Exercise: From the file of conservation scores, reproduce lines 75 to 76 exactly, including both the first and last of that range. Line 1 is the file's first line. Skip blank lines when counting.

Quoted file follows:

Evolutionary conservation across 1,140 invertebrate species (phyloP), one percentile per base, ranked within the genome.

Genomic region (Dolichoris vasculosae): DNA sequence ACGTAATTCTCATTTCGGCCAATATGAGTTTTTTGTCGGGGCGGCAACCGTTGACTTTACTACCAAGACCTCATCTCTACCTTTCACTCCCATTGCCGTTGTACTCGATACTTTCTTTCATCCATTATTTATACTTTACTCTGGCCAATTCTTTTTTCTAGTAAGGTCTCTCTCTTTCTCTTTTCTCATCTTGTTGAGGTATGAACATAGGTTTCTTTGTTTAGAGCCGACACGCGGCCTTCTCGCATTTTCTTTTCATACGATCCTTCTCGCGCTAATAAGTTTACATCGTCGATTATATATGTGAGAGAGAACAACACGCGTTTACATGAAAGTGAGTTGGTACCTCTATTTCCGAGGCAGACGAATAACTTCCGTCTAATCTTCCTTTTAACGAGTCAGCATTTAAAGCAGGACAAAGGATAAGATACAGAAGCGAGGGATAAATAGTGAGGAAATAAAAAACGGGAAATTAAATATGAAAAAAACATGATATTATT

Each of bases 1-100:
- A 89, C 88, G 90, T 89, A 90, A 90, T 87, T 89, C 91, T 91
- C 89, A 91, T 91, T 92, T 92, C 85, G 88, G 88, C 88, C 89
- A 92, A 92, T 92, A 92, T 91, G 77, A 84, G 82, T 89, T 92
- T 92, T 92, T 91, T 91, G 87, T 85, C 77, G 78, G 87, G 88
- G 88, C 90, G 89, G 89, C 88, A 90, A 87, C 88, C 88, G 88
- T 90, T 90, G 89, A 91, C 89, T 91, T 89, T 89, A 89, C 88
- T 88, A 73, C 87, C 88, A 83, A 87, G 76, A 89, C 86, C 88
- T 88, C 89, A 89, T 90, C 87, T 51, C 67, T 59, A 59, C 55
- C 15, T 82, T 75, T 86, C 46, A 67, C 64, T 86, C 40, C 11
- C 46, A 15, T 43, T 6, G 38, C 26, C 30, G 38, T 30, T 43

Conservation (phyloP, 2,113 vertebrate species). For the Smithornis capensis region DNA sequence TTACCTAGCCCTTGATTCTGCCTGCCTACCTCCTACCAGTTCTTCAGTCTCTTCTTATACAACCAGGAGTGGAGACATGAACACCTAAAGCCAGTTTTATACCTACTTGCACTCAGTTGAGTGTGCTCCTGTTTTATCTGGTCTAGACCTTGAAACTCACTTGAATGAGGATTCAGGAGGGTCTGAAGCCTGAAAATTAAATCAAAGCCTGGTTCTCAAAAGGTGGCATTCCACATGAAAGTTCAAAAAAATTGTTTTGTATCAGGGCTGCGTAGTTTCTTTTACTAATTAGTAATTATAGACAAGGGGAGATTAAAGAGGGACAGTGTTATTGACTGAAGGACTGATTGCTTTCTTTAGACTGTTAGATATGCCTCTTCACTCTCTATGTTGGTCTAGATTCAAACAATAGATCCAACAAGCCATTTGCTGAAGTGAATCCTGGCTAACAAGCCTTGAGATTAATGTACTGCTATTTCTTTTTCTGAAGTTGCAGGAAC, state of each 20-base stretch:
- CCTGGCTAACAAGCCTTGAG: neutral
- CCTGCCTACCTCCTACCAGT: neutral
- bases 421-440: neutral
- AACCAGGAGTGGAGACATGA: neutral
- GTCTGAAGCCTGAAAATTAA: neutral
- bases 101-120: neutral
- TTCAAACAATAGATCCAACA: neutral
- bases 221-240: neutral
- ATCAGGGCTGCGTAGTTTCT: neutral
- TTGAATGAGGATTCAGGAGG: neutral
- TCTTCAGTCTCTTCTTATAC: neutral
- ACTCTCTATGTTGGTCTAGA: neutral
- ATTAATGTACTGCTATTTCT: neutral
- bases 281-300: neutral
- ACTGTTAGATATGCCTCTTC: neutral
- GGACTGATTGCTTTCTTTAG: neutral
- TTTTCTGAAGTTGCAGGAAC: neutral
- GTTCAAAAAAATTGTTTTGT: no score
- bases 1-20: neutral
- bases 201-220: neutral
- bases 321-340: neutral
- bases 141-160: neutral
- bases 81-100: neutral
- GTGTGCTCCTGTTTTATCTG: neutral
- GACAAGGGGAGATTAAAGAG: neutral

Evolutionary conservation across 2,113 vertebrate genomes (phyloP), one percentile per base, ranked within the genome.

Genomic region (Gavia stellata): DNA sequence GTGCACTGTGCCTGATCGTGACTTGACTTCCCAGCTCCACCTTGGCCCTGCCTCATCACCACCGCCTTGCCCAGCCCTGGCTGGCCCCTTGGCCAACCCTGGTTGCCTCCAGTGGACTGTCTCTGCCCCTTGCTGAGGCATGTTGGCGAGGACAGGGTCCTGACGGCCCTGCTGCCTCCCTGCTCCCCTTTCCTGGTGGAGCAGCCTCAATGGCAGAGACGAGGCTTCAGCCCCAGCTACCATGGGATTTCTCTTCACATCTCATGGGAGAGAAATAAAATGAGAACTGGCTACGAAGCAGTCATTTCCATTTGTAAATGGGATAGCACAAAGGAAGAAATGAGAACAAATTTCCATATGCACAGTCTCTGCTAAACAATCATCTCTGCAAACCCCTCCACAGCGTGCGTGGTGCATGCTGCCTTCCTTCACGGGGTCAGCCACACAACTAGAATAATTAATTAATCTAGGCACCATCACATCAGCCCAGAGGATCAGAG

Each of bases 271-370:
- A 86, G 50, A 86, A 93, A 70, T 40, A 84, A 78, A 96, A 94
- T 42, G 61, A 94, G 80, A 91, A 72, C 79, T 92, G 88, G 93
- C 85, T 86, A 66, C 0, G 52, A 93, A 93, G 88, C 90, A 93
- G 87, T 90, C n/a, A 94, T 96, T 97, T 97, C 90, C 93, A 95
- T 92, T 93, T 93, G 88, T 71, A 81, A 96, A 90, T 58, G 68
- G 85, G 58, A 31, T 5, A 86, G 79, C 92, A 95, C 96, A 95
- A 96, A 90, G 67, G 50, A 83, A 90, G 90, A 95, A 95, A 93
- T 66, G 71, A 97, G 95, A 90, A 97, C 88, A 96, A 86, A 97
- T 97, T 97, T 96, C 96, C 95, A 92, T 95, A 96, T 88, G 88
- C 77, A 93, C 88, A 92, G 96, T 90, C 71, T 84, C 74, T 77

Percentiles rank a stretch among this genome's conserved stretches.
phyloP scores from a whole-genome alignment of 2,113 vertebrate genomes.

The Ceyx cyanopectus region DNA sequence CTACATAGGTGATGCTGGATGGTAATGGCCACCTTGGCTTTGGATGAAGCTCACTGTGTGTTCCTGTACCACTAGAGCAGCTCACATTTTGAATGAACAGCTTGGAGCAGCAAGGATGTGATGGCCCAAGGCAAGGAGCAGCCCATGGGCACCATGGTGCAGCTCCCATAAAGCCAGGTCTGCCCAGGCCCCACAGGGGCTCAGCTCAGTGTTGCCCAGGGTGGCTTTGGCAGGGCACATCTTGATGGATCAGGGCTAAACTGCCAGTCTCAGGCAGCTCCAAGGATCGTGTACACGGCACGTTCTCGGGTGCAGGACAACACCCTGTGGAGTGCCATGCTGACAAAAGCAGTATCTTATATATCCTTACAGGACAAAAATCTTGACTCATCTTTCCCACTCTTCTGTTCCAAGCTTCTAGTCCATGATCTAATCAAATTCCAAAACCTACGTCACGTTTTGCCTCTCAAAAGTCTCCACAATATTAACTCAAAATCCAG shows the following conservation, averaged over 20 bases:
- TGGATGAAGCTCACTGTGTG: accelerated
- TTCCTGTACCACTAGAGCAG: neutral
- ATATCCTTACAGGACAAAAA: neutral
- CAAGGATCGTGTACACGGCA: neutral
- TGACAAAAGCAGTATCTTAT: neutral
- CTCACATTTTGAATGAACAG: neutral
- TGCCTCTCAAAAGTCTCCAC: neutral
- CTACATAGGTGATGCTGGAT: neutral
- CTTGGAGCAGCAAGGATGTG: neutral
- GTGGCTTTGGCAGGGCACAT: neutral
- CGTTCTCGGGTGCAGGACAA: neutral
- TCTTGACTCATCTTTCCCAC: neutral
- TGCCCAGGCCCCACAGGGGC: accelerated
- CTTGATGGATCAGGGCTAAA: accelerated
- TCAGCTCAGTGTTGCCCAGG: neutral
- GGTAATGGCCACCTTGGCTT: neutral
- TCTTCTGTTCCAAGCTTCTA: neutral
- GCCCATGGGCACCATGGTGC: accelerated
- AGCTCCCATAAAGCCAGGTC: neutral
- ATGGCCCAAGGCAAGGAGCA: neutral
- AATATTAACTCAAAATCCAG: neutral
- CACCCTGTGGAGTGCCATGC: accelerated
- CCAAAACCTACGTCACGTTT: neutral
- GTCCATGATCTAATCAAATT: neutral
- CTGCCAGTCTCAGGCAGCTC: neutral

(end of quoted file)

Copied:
- ATGGCCCAAGGCAAGGAGCA: neutral
- AATATTAACTCAAAATCCAG: neutral